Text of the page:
Among the earliest references to fasting for dropping tefillin (or a Torah scroll) are Rabbi Israel of Bruna (1400-1480; Shut Mahari Bruna 127), who explains that dropping tefillin is a sign from Heaven that one should repent and fasting is a means of repentance; and Rabbi Shmuel ben Moshe Kalai (Greece, c. 1500-1585; Sefer Mishpatei Shmuel 12) who states that we fast because dropping tefillin is a “zilzul” (desecration). Fasting after such an event entered the mainstream when the Magen Avraham (1637-1683, Poland; OC 44:5, cited in MB 40:3) and Rabbi Moshe ibn Habib (1654-1696, Jerusalem; Kapot Temarim on Sukkah 41b) noted that it is a popular custom and that it applies to a Torah scroll as well.3 These early sources mention that the one who dropped the Torah or tefillin should fast, but do not mention that those witnessing it need to fast (see Tzitz Eliezer 5:1:3:2-3).
Extending this custom which, as is noted by many of the later authorities, has no Talmudic basis, took two forms: increasing the number of days required to fast and adding to those who are obligated to do so. The Chida (Rabbi Chaim Yosef David Azulai; 1724-1807) was asked if those who witnessed a Torah fall must also fast. He responded (Shut Chayim She’ol 1:12, summarized in his L’David Emet 3:11 and Shiurei Berachah, YD 282:1-4) that there is no source even for the one who dropped the Torah scroll or tefillin to fast, but since it is already an established custom, if one who drops either did not fast, that would be viewed as strange; thus he should fast one day. However, the Chida states that witnesses are not obligated to fast. He does, however, mention a community where a Torah fell from the hands of an individual and the local rabbi imposed a three-day “BaHaB” fast (Monday-Thursday-Monday) on the entire community; the Chida concludes that each local rabbi should decide what is appropriate for his community.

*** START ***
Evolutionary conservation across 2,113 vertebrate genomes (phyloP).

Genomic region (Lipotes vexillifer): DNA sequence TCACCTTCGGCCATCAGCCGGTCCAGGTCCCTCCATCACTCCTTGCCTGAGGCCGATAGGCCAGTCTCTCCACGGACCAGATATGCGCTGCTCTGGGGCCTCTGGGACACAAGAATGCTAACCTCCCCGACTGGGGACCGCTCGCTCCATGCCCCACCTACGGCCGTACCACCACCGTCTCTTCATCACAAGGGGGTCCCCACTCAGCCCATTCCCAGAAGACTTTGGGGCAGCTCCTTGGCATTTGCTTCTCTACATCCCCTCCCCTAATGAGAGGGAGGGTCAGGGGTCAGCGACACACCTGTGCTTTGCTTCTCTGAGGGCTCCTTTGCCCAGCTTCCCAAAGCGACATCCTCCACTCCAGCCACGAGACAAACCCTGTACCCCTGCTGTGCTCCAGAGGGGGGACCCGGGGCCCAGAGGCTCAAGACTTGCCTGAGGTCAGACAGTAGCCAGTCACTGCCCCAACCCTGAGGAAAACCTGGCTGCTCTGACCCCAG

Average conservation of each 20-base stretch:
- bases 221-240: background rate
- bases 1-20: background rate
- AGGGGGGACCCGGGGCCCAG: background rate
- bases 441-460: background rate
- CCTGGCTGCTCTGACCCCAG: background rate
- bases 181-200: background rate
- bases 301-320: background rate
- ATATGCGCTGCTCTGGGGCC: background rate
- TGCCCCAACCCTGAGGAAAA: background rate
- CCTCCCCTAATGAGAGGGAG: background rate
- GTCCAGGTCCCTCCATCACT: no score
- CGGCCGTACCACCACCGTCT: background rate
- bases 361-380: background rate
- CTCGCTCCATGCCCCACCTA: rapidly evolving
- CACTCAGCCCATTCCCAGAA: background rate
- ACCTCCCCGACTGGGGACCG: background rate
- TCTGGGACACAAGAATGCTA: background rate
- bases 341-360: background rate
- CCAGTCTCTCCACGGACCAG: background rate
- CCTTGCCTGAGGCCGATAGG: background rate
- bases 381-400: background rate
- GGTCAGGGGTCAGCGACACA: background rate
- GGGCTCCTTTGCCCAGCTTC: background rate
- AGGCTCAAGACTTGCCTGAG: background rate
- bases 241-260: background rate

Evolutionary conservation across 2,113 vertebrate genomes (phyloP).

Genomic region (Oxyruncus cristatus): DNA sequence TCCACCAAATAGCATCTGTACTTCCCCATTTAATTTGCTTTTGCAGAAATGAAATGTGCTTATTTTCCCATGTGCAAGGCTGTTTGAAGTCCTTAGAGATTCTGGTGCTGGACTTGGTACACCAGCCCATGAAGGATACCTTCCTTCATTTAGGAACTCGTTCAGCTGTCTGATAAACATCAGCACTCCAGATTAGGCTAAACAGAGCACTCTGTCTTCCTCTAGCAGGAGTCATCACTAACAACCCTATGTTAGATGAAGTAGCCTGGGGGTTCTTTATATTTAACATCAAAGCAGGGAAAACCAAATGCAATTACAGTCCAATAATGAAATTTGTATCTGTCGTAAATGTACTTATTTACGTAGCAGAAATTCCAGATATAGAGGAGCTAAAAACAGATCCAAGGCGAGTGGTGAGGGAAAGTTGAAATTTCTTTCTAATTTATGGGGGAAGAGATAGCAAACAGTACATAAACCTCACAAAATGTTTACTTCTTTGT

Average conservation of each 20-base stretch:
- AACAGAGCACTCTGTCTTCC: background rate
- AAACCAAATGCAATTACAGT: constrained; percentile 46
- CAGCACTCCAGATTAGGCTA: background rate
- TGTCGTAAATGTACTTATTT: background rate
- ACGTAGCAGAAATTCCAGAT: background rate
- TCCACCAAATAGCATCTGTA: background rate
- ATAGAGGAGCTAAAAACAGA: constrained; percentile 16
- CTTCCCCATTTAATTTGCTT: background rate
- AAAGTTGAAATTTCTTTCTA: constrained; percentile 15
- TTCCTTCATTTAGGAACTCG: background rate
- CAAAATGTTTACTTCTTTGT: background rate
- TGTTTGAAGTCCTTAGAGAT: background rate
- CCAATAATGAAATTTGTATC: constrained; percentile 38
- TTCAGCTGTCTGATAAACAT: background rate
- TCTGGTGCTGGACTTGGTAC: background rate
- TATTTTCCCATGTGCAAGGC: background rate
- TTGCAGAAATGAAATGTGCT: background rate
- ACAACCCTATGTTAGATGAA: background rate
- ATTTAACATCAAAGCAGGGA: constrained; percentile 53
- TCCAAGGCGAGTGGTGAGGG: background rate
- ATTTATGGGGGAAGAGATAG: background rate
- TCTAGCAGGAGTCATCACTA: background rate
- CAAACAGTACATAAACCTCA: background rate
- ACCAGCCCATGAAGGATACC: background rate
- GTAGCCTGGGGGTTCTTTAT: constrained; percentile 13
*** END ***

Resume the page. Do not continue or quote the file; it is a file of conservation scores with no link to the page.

The discussion among the posekim continued with some suggesting that owing to the seriousness of the bizayon (disgrace), all members of the congregation, even those not present, should fast if a sefer Torah falls. Some were of the opinion that if one entered a shul and saw a Torah on the floor, even if he did not see it fall, he should fast. What about a blind person who was present and sensed what had happened although he obviously did not see it (see Tzitz Eliezer 5:1:5)? All of these scenarios are discussed.
Once the custom became popularized, many questions arose. What to do if the Torah fell inside the aron? What if it fell on the steps of the aron? What if only one side of the Torah rolled to the ground? Does a Torah need to be checked if it fell? What if a pasul Torah fell? What if the individual carrying the Torah fell but the Torah remained securely in his hands? What if a Torah falls on Yom Kippur? What if the parchment of a Torah not yet sewn together falls? et cetera.4